Design Of The Times: 10 Superhero Costumes That Looked Great On-Screen (And 10 That Didn't)

It may sound obvious, but comic books and movies are two completely different kinds of media. What looks good on the page doesn't always translate well to the screen. But how do you know when to stay faithful to the source material and when a few tweaks are in order? Given the film industry's spotty track record when it comes to superhero costume design, this question has no easy answers. For every time we've gasped in wonder over a costume and immediately run out to buy a mass-produced version of it for Halloween, there is a time that we've wanted to wrap our heroes in a sheet and quietly escort them off-screen so they'd quit embarrassing themselves.

This article pays tribute to examples of both the good and the bad superhero movie costumes. It isn't a top ten list so much as it is a general overview of some of the best and worst that cinematic superheroes have to offer. But while we may not be ranking anybody today, we are most definitely passing judgment. So get ready for some sartorial sass as we look at ten costumes that looked amazing and ten that need to be hit with a dissolving ray!


During Iron Man's early history, his best-known costume -- the red-and-gold armor -- didn't look especially iron-y. Most of it was made of a "wafer-thin" metal that behaved like cloth until magnets snapped it into shape. It's an interesting concept, but most moviegoers probably wouldn't have been amused to see their Iron Man wearing glorified tin foil.

And so, when the MCU's Tony Stark first banged out a sleeker version of the armor that helped him escape captivity, the final product much more closely resembled traditional armor. While that arguably makes the movie Iron Man less technologically advanced than the comics Iron Man, there's no denying the end result is pretty awesome. Who doesn't want a metal suit that flies, shoots rockets from everywhere, and glows in the dark?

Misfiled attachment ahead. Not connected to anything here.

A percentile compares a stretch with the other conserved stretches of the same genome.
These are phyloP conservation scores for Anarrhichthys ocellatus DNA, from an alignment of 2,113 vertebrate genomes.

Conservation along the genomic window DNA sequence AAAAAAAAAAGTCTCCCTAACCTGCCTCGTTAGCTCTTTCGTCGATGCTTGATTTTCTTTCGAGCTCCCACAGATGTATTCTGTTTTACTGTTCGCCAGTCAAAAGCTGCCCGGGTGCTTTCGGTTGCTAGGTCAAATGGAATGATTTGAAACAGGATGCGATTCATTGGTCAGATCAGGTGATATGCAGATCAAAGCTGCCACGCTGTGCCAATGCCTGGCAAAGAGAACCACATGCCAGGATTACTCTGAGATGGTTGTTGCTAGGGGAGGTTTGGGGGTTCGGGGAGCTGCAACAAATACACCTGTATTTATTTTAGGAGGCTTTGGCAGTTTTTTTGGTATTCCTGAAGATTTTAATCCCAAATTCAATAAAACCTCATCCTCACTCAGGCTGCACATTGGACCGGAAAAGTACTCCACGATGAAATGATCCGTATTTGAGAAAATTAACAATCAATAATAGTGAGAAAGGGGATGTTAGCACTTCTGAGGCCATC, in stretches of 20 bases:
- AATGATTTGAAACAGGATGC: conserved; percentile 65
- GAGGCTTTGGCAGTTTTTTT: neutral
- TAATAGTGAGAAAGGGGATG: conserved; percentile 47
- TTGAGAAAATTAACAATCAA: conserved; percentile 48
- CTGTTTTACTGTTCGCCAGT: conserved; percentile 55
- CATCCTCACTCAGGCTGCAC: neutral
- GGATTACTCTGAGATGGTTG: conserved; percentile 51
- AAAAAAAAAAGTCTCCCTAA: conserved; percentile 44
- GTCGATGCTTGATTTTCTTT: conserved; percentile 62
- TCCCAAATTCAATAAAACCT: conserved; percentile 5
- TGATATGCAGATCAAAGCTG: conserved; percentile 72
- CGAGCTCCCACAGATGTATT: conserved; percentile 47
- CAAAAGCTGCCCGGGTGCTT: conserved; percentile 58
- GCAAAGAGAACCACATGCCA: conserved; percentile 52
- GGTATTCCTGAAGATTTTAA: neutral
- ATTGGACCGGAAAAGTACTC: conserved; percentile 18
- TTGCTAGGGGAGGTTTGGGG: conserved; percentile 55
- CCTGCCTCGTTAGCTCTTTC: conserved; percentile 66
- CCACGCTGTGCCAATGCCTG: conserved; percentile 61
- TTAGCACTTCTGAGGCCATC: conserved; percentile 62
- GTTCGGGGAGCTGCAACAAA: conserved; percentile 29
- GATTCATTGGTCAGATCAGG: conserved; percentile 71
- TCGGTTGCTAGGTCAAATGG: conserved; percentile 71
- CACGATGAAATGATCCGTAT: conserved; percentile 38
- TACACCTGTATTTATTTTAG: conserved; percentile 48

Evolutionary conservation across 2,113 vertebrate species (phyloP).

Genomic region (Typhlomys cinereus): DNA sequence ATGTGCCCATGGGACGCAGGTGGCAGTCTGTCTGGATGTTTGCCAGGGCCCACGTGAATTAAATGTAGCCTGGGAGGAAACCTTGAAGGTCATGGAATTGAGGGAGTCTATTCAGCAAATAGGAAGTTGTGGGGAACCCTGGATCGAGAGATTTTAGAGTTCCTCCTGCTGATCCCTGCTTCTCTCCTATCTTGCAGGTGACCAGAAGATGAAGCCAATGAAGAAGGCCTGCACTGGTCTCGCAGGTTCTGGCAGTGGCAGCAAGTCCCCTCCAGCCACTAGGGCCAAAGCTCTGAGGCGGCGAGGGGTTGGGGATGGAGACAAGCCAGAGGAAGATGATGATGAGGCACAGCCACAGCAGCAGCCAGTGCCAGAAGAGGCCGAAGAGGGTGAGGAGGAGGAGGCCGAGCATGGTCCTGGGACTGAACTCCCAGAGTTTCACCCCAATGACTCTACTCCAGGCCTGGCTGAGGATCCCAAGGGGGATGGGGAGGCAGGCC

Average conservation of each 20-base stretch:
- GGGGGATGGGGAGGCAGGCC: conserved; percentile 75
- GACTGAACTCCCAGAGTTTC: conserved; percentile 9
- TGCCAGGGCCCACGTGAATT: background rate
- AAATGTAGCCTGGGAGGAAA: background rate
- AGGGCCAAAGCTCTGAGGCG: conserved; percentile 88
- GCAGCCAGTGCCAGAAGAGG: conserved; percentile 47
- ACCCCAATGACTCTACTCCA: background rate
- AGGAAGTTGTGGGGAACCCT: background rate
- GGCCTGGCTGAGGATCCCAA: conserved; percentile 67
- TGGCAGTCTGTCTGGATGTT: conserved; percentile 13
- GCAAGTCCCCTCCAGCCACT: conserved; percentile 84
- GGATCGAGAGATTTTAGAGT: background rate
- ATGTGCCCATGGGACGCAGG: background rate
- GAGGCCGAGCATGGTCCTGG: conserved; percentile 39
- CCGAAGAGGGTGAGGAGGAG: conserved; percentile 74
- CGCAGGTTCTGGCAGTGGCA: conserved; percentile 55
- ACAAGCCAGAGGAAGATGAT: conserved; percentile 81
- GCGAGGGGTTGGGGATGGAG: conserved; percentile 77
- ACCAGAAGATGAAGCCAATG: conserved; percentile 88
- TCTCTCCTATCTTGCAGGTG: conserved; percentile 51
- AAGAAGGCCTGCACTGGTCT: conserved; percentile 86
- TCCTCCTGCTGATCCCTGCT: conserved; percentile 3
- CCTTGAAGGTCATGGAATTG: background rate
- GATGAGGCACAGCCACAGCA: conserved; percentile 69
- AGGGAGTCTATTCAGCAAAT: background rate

19 DIDN'T: BATMAN (1997)

What can we say about George Clooney's Batman costume that the rest of the internet hasn't already said? People have had 20 years now to analyze, consider, reconsider and eviscerate this crime against both the Dark Knight's legacy and good taste. The main point of contention is, as we're sure you are aware, the inexplicable decision to make Batman's suit as anatomically accurate as the censors would allow.

The end result looks like something that belongs in a different kind of Batman film, not a mainstream superhero movie. If only there were some convenient, Batman-esque shadows for him to hide in, but nope, this movie is too bright for that. The costumes are so bad that we're still talking about them despite Batman & Robin's never-ending list of much bigger problems. That's pretty impressive, when you think about it.


Like most classic superhero costumes, Wonder Woman's is both iconic and faintly ridiculous. It's got either ballet shoes or curly boots with a stripe on the front, not to mention the star-spangled shorts. And every time DC has tried to give Wonder Woman a makeover, fans rebelled so hard that she always got her old duds back very quickly. How could DC bring the classic look to the big screen in a way that would keep everyone happy?